Mathematically, this estimates $$\hat{y} = \beta X$$ where $$X$$ is a matrix of features and $$\beta$$ is a vector of coefficients.
***
Here is an example snippet from this dataset:
|R&D Spend|Administration|Marketing Spend|State|Profit|
|---|---|---|---|---|
165349.2|136897.8|471784.1|New York|192261.83
162597.7|151377.59|443898.53|California|191792.06
153441.51|101145.55|407934.54|Florida|191050.39
144372.41|118671.85|383199.62|New York|182901.99
'''
# @stop

# Load the dataset
datasets = pd.read_csv('data.csv')

# Split into train and test
train_X = np.array(datasets.to_numpy()[:40, 0:3], dtype=np.float64)
train_Y = np.array(datasets.to_numpy()[:40, 4], dtype=np.float64)

test_X = np.array(datasets.to_numpy()[40:, 0:3], dtype=np.float64)
test_Y = np.array(datasets.to_numpy()[40:, 4], dtype=np.float64)

# Train the model
model = sm.OLS(train_Y,train_X)
results = model.fit()

# Predict the results
pred_Y = results.predict(test_X)

# Evaluate the results
mse = mean_squared_error(pred_Y, test_Y)
r2 = r2_score(pred_Y, test_Y)
sse = np.sum((pred_Y - test_Y)**2)

# @card title="Evaluation Metrics" side-color=rgb(0,0,255) section="Results"
''' @blockdoc
Below are the evaluation metrics for this model.
| Metric | Value |
| --- | --- |
| $$MSE$$ | <<np.round(mse, 2)>> |
| $$R^2$$ | <<np.round(r2, 5)>> |
| $$SSE$$ | <<np.round(sse, 2)>> |
'''
# @stop

# Plot prediction data points
fig = plt.figure()
plt.plot([test_Y.min(), test_Y.max()], [test_Y.min(), test_Y.max()], 'k--', lw=4)
plt.xlabel('Measured')
plt.ylabel('Predicted')
plt.title('Predicted vs. Measured')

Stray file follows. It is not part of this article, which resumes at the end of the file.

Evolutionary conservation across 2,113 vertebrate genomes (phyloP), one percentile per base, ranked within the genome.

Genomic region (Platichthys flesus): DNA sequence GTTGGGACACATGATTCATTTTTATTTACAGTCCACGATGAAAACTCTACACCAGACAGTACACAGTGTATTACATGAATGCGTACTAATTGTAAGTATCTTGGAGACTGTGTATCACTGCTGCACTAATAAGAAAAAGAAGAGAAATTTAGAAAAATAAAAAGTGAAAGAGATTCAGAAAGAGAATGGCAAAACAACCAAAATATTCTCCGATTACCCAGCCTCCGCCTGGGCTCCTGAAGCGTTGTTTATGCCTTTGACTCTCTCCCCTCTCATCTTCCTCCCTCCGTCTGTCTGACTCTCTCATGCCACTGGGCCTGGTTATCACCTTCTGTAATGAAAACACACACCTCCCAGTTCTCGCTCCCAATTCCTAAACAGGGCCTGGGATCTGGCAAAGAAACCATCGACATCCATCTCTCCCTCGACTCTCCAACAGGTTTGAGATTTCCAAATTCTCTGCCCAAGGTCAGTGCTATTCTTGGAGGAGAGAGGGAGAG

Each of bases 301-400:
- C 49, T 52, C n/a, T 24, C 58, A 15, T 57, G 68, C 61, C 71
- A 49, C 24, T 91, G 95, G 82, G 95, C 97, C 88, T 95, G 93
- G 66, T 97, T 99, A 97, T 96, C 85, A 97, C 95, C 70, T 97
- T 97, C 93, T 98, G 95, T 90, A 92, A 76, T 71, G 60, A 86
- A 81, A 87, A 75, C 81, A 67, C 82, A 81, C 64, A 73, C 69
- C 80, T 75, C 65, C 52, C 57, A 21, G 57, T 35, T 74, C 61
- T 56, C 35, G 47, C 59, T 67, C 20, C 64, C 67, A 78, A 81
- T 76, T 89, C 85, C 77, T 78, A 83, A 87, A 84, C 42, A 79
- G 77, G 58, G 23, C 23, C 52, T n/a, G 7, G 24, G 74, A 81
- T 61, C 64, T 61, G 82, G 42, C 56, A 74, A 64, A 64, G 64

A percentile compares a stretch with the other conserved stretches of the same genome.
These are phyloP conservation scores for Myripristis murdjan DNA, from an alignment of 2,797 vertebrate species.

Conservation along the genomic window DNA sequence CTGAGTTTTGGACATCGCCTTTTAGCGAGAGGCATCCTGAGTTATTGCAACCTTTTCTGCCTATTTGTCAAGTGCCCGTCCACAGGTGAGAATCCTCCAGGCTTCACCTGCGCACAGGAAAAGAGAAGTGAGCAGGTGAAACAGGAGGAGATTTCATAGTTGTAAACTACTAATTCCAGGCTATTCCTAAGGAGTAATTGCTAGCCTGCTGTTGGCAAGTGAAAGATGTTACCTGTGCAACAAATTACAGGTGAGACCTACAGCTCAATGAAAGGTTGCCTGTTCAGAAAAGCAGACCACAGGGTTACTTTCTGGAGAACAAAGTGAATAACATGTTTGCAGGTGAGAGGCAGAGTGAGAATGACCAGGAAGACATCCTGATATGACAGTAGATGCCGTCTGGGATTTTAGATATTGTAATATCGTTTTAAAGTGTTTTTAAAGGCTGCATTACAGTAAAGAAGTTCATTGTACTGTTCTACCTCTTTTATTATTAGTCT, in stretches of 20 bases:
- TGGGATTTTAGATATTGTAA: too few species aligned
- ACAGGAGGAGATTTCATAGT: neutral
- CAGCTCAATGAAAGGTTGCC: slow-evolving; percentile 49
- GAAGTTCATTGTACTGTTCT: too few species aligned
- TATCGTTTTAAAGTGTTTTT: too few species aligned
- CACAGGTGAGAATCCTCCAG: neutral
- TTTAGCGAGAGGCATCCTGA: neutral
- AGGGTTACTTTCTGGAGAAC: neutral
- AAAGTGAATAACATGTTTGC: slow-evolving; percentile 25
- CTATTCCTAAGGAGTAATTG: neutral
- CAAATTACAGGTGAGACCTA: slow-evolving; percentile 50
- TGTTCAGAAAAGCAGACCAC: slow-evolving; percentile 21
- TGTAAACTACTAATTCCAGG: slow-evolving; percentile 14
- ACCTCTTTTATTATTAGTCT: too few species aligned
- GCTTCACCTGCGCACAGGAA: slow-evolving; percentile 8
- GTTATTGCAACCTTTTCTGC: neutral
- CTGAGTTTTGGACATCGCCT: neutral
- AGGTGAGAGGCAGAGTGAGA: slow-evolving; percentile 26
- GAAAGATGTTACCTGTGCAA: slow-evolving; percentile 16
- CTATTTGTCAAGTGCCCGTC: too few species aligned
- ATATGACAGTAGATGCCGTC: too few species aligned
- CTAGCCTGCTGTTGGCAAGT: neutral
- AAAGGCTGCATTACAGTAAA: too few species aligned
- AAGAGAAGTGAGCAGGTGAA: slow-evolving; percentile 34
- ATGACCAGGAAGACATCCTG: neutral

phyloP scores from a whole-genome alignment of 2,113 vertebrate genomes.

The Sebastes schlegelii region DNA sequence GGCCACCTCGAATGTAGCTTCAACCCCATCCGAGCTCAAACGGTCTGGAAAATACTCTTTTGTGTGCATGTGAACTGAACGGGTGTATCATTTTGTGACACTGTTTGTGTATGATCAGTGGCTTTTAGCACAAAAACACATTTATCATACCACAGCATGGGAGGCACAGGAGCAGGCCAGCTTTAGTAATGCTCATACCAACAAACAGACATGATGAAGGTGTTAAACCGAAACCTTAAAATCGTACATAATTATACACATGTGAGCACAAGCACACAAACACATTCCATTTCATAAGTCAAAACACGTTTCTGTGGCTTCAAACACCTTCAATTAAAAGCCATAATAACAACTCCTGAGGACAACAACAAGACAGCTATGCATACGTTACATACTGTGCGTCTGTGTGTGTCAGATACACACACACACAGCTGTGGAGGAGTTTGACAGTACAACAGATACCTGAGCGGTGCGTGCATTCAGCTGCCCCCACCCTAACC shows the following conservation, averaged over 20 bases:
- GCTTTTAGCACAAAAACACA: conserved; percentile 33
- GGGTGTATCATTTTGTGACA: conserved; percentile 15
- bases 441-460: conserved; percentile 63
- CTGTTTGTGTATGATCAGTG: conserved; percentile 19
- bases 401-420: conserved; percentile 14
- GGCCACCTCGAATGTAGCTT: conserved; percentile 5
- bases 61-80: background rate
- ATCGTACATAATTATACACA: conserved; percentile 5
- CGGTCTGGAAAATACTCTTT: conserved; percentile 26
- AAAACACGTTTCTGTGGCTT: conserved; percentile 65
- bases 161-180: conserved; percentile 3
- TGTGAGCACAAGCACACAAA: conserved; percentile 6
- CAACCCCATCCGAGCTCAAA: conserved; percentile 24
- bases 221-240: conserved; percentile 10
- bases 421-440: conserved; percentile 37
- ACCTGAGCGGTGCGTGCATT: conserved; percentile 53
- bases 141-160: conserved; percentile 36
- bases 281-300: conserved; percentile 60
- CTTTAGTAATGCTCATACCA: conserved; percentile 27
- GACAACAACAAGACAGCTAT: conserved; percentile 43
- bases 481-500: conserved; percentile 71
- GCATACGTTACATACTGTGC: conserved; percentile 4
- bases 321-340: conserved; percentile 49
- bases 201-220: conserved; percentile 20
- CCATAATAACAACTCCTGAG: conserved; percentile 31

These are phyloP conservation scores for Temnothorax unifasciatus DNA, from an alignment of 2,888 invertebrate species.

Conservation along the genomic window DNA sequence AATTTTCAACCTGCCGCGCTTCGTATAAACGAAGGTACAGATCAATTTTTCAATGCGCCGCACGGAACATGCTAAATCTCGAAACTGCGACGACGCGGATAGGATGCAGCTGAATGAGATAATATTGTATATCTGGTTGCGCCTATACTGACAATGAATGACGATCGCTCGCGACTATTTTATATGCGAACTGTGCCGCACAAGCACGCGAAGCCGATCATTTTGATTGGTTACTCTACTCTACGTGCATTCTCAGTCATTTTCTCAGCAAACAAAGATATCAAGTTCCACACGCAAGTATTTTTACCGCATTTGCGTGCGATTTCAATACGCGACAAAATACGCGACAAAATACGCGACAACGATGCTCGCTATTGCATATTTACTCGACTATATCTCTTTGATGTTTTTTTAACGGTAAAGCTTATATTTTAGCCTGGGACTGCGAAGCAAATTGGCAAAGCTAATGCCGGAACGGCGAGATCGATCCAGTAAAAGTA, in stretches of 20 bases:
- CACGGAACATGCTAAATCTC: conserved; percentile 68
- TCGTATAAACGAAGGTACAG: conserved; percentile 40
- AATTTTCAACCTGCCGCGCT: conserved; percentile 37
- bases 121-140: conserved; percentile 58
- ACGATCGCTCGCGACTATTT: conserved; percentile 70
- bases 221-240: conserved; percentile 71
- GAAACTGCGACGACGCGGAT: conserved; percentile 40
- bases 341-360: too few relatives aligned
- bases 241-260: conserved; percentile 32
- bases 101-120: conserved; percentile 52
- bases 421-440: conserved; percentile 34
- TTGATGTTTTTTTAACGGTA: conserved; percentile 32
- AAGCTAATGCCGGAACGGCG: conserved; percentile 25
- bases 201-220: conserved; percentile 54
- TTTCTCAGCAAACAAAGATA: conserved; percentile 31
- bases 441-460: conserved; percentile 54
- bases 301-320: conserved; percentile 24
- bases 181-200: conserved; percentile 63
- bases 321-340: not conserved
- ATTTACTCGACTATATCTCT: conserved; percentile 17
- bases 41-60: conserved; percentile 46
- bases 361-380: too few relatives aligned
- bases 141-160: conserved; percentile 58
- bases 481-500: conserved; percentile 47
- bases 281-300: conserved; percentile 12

plt.scatter(test_Y, pred_Y)

# @card title="Visualization of Results" side-color=rgb(0,0,255) section="Results"
# @doc Below is a visualization of the predicted vs. measured values.
# @output graph data=fig size=400x*

Next, download the CSV file hosted here, save it to a file named data.csv, and place it next to your file my_script.py

Launching Your Code In Artemis

Now we're ready to test our code out in Artemis! Go to your terminal and enter the following command below to launch your codebase in Artemis:
artemis_labs artemis_project

Interacting With Artemis Interface

Once you've run your code, a browser should open featuring your notebook-style user interface side-by-side with your code base. You can step through your code with the green play button, fast forward through your code with the green play button with two arrows, restart your code with the yellow reload icon, and exit Artemis with the red exit button.

If you click on cards shown in the notebook interface, they will automatically highlight the code they correspond to on the right-hand side. Likewise, if you click on code snippets on the right-hand side, it will automatically highlight the card it corresponds to.

You can view your notebook-style UI in the default flow mode, which displays cards in the order in which they were generated, or in context mode, where they are divided into drop-down sections and grouped according to their section name.